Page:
• The accuracy of computed tomography, electroencephalography, and clinical features in the differential diagnosis of senile dementia was studied prospectively. Out of 50 demented patients, autopsy revealed 32 cases with either senile dementia of the Alzheimer's type (SDAT), multi-infarct dementia (MID), or a combination of both. Eighteen patients had dementia caused by other diseases. Based on a combination of computed tomography, electroencephalography, and clinical features, senile dementia of the Alzheimer's type was differentiated from all 50 patients, with a specificity of 83% and a sensitivity of 80%. Focusing on senile dementia of the Alzheimer's type, multi-infarct dementia, or a combination of both, specificity decreased to 65% and sensitivity to 47%. Comparing the different methods, multi-infarct processes were diagnosed with a higher sensitivity by the clinical features (73%) than by computed tomography (18%) or electroencephalography (18%). None of the methods validly differentiated multi-infarct dementia from a combination of multi-infarct dementia and senile dementia of the Alzheimer's type.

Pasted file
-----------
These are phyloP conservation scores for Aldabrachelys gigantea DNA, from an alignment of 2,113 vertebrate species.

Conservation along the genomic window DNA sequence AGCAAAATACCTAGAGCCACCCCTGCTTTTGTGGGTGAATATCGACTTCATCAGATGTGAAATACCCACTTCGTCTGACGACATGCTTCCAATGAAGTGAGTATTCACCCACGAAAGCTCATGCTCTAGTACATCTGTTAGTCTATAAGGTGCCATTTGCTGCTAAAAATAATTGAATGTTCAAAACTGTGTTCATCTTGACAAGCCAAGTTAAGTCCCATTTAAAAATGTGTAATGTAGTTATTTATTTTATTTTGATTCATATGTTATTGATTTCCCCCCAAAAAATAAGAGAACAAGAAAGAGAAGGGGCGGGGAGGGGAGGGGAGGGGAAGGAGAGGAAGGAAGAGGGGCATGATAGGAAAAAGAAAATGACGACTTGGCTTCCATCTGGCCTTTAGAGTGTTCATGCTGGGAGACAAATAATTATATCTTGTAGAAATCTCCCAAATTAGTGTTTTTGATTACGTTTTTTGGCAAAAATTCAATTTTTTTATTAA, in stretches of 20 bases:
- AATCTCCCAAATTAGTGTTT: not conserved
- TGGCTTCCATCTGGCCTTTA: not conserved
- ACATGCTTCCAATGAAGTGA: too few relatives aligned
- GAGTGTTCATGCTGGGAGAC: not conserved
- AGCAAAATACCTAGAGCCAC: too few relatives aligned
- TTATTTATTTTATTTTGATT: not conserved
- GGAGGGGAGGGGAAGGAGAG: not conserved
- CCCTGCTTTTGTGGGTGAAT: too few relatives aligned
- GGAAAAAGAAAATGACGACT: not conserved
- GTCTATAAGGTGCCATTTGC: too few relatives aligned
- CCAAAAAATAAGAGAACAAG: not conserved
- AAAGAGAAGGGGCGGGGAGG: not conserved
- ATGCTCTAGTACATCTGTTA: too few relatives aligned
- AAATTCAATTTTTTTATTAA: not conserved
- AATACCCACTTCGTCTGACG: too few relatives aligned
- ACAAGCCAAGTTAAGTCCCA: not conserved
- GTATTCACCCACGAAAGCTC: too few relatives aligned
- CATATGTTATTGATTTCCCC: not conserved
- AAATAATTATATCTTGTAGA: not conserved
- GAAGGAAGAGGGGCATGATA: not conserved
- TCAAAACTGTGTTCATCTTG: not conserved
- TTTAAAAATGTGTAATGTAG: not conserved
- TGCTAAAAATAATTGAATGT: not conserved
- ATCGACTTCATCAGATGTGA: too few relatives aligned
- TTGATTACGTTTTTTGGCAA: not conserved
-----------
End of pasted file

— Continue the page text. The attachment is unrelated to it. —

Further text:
Ettlin TM, Staehelin HB, Kischka U, et al. Computed Tomography, Electroencephalography, and Clinical Features in the Differential Diagnosis of Senile Dementia: A Prospective Clinicopathologic Study. Arch Neurol. 1989;46(11):1217–1220. doi:10.1001/archneur.1989.00520470081031
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